ISIS@MACH ITALIA Instruments on the search for ancient DNA

Using ISIS@MACH ITALIA X-Ray Diffraction and FT-IR instruments, Dr. Scorrano from Tor Vergata is analysing rock fragments that may contain some of the oldest DNA ever discovered. –

by Shibl Gill


Studying the ancient history of humankind is tough business. Most archaeologists and anthropologists excavate and analyse artifacts left behind by populations thousands and hundreds of thousands of years ago. Dr. Scorrano is a different kind of anthropologist: a geneticist studying fragments of ancient DNA that are millions of years old.


Dr. Scorrano in his lab

Focusing on archaeological projects in Italy, Northern France, Denmark and Sweden, Dr. Scorrano is on the lookout for bone fragments, sediment samples that can preserve genetic information, and geological samples that may contain biological material. What’s challenging is identifying which rock samples may be hiding viable genetic information deep within them.


So when Dr. Scorrano came across a millions of years old rock sample that contained a trapped water bubble, he was immediately intrigued by the possibility of discovering some of the most ancient DNA ever studied. The question was, is there ancient DNA trapped inside that primordial water bubble?


Dr. Scorrano explains that there are certain kinds of sediments that, through a chemical-physical process, can bind to DNA. Through particular adsorption mechanisms on the surface, DNA can be protected from enzymatic degradation and preserve the genetic material for a long period of time. Building on previous work done by Kjaere et al (Nature 612: 283–291) from the University of Copenhagen where they analysed ice cores from Greenland, determining what kinds of sediments can bind to DNA, it is expected that these findings will help in identifying promising samples.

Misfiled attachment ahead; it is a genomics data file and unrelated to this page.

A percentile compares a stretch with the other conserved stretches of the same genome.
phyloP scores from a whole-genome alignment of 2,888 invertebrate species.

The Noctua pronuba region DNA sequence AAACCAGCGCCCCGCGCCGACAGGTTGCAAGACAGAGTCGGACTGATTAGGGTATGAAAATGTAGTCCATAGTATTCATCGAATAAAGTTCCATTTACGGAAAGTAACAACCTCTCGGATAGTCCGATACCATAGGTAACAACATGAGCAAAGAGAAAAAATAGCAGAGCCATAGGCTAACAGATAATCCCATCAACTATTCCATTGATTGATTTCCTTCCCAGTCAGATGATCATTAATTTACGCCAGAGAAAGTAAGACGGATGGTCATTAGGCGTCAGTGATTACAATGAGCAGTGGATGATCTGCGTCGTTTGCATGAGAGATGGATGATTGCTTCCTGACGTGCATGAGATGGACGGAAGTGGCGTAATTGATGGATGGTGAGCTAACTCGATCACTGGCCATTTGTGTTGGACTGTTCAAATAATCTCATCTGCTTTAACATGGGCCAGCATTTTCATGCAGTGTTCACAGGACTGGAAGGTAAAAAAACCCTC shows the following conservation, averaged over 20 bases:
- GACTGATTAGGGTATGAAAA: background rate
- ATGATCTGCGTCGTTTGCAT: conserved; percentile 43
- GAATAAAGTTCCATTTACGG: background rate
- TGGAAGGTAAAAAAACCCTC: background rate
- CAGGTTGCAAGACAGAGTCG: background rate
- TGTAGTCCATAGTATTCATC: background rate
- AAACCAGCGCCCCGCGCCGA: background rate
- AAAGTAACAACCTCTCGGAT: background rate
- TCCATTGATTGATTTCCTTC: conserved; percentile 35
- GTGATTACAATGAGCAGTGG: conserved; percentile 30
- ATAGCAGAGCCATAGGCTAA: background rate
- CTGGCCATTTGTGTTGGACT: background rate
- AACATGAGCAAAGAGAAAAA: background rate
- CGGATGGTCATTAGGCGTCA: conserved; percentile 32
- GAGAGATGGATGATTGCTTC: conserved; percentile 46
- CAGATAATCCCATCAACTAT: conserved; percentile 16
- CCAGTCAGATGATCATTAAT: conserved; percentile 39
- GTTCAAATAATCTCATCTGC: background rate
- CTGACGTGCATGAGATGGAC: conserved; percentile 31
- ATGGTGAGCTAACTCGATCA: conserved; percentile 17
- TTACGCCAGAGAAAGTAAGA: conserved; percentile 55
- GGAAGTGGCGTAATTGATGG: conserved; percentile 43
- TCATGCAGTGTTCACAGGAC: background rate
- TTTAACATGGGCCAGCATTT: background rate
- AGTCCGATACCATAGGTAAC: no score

Often, samples collected from the field need to be analysed using a spectrum of techniques before DNA extraction and sequencing can be carried out. Dr. Scorrano determined that he needed to perform X-Ray diffraction studies on his sample to determine its sediment makeup and evaluate the sample’s adsorption capacities. Next, to detect any organic matter in the water bubble trapped inside the rock, Dr. Scorrano proposed using Fourier Transform Infrared Spectroscopy. He only uses milligram amounts of sample in these analyses, preserving the majority of the sample for future works.


This is where a chance conversation with Tor Vergata Prof. Carla Andreani alerted Dr. Scorrano to the ISIS@MACH ITALIA composite material analysis infrastructure. Offering access to over forty instruments for materials analysis, including X-Ray diffractometers and FT-IR instruments, submitting proposals to IM@IT was an easy choice for Dr. Scorrano. Commenting on the process he said “It is a huge network, and it was so quick, easy, and cheap! Having access not only to the instrument, but the instrument scientist is a big plus for me. We can discuss the best sample, the best approach to organise the experiment.” It is crucial for him and his collaborators to have access to the IM@IT pool of expertise to get the best results out of the instruments.


The multidisciplinary nature of the IM@IT infrastructure was also highlighted by the experiment proposed by Dr. Scorrano. At the intersection of genetics, archaeology and physics, Dr. Scorrano said “Interdisciplinarity is super important for me and my work… without this kind of network, there is no place for people from these different fields to come together and discuss ideas and collaborate.” When asked for any advice he might have for his colleagues working in geology and geogenetics around the world, he replied “go and find out about ISIS@MACH ITALIA and the fantastic instruments and scientists it offers. You will save a lot of time, effort, and money!”






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